Sixers

Rivers cares more about Simmons playing 'free' than position or jumper

Sixers

The Sixers’ new head coach shares his 24-year-old All-Star's anti-label stance. 

In response to a question Tuesday about Ben Simmons' leadership responsibilities, Doc Rivers indicated that he hasn’t decided upon a single, conventional position for Simmons, and he doesn’t think that’s a problem. 

“The leadership thing I don’t worry about right now,” Rivers said. “I kind of let that manifest itself through his play, through his practice habits and his example. But because he’s going to have the ball in his hands so much, he has to have an understanding every night of what we’re trying to do and what we’re trying to get. And he has to be able to convey that to everybody on the floor. He has to become a great studier of our offense, of the opponent’s defense. He has to know every single position on the floor and understand where everybody should be, and he has to vocalize that. So he will do that. 

“Ben is a great decision-maker. Is Ben a point guard? Honestly, I don’t care. I don’t even know that yet. But I know one thing, if you can get him in space going downhill, the ball gets to the right place, and so we want to do that as much as we can.”

If the Sixers’ offense revolves around Simmons handling the ball and putting pressure on the defense, it’s true an official position doesn’t matter much. The bigger questions would be how often Simmons is stationed off the ball and which guard (or guards) are on the court with him. Simmons’ pairing with Seth Curry is promising, and Rivers suggested Tuesday that he likes Shake Milton as a second-unit ball handler, but there’s still plenty for him to determine.

 

The fact that Simmons suffered a season-ending left knee injury just three games into the Sixers’ bubble stay means Rivers doesn’t have a ton of tape to review with him in a “point forward” role. Simmons’ improved efficiency on elbow and paint touches in the second half of the season is another factor that might be seen as pertinent.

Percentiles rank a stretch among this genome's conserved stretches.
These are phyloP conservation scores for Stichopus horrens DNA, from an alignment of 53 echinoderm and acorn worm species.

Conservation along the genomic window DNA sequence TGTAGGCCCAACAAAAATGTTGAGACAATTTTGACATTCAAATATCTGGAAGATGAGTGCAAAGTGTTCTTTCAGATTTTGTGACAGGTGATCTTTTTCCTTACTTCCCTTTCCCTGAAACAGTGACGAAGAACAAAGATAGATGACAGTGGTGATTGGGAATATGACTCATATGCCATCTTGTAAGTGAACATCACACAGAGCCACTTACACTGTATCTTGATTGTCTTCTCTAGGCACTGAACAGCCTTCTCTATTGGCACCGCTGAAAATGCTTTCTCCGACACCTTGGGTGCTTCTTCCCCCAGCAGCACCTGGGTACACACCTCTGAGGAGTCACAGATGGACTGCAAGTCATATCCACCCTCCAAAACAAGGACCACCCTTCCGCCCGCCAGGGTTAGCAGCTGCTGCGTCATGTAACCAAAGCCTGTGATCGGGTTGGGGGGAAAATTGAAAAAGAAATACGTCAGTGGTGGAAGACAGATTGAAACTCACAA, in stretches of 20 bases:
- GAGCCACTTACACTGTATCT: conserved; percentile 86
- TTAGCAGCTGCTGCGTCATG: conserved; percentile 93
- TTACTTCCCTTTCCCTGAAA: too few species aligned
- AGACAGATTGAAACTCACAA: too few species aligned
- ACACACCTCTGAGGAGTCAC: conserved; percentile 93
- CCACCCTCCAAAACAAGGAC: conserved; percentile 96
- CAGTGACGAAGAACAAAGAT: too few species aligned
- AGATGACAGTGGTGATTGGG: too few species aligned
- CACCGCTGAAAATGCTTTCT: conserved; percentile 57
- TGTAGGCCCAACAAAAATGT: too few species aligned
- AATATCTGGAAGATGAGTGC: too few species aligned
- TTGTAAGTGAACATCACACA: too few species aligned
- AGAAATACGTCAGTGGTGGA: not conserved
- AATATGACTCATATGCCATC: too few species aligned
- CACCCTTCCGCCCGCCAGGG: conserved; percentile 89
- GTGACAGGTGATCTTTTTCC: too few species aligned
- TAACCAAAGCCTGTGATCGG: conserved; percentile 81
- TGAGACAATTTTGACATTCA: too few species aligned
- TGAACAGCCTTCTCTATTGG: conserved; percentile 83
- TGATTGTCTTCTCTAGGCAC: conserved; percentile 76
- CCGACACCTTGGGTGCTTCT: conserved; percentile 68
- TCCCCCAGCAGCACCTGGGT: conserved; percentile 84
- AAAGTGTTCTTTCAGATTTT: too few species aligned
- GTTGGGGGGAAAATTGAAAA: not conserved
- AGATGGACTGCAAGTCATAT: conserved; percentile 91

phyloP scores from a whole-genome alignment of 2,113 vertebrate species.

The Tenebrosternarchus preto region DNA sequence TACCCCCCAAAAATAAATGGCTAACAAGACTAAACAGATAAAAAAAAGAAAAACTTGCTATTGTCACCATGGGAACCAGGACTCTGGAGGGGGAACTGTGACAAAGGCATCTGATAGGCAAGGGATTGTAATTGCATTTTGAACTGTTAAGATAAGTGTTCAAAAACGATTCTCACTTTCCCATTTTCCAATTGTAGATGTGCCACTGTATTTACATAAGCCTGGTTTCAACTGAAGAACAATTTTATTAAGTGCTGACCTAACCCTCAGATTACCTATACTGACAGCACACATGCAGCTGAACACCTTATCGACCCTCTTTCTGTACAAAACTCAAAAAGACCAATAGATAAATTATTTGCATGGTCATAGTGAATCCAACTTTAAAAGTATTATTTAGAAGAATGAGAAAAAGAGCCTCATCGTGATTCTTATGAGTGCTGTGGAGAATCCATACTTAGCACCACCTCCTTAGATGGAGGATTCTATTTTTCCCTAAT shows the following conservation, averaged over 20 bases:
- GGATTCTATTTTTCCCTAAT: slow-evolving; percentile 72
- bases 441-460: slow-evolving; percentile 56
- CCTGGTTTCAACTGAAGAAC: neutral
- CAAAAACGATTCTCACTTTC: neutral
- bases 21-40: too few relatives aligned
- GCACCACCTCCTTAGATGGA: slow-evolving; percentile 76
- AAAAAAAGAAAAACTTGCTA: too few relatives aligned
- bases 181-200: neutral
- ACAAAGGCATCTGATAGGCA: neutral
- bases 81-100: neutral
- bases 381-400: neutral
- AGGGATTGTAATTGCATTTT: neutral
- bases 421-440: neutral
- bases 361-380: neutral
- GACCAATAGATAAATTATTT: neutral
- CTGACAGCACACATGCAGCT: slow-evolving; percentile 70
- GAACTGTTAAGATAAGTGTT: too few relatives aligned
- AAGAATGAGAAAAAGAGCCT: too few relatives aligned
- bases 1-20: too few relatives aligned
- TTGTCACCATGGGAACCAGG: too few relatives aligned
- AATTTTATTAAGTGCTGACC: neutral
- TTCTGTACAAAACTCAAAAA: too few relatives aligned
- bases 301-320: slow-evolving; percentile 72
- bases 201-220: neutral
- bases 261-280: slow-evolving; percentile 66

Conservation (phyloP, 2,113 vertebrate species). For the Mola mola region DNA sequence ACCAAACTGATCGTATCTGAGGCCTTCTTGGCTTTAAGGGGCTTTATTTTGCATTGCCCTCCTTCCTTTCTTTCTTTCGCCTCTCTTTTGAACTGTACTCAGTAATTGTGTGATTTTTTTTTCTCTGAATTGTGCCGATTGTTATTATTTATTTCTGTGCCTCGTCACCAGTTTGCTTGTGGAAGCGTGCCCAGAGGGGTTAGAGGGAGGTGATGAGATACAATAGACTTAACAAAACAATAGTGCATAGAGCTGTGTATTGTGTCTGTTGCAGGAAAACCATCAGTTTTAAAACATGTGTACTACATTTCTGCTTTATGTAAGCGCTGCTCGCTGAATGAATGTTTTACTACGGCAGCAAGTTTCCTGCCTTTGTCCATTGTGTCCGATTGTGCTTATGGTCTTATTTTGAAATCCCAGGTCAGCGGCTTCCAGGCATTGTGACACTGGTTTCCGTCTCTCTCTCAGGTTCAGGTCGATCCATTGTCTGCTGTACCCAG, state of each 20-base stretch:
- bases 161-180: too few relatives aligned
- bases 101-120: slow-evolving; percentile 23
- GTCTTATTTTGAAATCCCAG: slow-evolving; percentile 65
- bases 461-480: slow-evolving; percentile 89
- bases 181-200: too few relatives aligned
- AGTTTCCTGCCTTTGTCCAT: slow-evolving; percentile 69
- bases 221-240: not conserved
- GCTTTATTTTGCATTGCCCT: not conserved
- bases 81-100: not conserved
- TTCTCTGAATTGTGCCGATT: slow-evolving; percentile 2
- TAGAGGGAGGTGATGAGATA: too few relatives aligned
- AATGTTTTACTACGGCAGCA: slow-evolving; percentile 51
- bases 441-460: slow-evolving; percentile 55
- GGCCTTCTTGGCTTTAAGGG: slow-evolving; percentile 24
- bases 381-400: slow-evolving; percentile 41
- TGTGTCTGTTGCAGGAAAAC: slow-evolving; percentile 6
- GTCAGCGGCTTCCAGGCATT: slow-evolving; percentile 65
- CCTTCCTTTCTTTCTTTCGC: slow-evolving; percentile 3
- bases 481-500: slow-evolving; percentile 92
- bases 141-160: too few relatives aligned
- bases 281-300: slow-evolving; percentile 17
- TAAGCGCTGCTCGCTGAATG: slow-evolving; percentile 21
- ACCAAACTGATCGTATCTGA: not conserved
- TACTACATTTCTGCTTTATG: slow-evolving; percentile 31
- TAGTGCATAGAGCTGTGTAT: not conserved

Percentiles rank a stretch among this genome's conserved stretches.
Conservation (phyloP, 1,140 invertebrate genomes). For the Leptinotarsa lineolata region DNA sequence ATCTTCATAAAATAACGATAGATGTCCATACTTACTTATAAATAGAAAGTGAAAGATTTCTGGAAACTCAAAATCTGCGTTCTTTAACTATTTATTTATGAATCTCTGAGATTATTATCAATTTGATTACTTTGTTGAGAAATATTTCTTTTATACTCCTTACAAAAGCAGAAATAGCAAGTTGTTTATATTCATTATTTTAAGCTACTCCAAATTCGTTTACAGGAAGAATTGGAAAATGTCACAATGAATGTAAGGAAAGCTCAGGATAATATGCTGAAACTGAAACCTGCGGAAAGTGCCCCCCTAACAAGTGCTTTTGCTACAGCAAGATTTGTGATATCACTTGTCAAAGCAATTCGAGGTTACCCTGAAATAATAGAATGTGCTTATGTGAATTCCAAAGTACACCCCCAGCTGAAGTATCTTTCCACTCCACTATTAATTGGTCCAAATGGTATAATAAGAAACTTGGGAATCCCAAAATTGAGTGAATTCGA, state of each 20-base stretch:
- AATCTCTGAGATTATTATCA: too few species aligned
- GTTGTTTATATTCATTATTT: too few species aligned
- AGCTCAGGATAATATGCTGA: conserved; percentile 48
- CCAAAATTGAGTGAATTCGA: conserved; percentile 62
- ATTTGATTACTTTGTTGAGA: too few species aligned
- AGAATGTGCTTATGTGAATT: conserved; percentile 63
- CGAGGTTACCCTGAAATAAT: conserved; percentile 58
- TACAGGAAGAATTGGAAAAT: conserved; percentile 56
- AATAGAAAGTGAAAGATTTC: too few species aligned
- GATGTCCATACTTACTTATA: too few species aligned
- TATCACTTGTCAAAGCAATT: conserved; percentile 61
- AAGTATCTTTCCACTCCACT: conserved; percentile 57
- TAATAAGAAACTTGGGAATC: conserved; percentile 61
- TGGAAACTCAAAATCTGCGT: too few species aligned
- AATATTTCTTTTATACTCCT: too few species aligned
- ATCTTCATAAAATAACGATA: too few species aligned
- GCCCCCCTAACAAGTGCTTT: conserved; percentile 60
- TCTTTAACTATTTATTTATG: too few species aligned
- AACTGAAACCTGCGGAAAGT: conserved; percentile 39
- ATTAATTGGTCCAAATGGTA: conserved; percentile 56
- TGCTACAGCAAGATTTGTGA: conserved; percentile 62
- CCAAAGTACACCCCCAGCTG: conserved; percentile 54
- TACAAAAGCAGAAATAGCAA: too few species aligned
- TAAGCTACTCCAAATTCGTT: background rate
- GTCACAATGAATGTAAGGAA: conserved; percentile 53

Instead of juggling everything that could conceivably be relevant to Simmons’ offensive role, Rivers wants to keep things relatively simple and accentuate Simmons’ strengths. The Australian’s jumper is a well-known weakness, and Rivers reiterated that he doesn’t find it concerning and doesn’t intend on setting any quotas. 

“… I don’t care about Ben’s shooting as much as so many other people seem to care about it,” he said. “I care that he’s a great player, and I’m going to let him play. I’m going to give him the keys and let him be free and play. If he takes no shots, I’m fine. If he takes 10 threes, I’m fine. If he gets to the line 15 times, I’m fine. 

“Ben is brilliant enough for me to allow him to play and not get in his way and cloud his head up with a bunch of crap, you know. It’s about winning, and that’s what I want Ben to focus on — how to make each other better and win.”

Rivers noted that he plans to run more pick-and-rolls than the Sixers did under Brett Brown, including with Simmons and Joel Embiid. The way defenses have sagged off Simmons has limited possibilities as a pick-and-roll ball handler in the past for him and the team.

Simmons has flashed intriguing potential as a roll man, and Brown also had occasional success with Simmons-Embiid snug pick-and-rolls. However, pick-and-rolls with Simmons as a traditional ball handler might not be very productive until opponents recognize him as a threat to shoot. 

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